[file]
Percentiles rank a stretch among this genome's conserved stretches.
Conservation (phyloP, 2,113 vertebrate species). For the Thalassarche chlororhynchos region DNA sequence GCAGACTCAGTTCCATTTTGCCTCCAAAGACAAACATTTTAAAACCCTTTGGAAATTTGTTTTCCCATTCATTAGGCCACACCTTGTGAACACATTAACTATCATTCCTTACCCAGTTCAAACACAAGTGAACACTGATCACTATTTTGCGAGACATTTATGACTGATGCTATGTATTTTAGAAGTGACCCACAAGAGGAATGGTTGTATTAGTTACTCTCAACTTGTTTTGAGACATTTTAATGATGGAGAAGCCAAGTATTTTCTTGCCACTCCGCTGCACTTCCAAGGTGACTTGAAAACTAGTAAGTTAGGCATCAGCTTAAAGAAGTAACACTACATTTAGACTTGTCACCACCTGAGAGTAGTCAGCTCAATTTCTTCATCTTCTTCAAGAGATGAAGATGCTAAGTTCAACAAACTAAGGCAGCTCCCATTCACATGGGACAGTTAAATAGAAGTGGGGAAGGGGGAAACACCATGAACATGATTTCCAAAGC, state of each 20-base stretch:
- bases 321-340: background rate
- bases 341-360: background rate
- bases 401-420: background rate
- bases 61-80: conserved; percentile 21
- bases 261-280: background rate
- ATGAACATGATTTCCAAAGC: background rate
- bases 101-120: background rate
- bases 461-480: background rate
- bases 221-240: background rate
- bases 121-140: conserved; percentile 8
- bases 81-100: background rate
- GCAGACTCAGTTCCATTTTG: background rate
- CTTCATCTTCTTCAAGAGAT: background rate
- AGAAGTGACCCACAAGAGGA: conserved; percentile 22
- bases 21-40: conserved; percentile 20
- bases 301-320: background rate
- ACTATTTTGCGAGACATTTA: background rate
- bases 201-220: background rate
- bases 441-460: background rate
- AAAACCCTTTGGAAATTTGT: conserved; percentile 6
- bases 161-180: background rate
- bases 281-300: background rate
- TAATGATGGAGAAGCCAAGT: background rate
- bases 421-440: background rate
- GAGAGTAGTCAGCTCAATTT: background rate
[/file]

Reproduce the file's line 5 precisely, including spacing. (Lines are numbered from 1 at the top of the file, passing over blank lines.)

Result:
- bases 401-420: background rate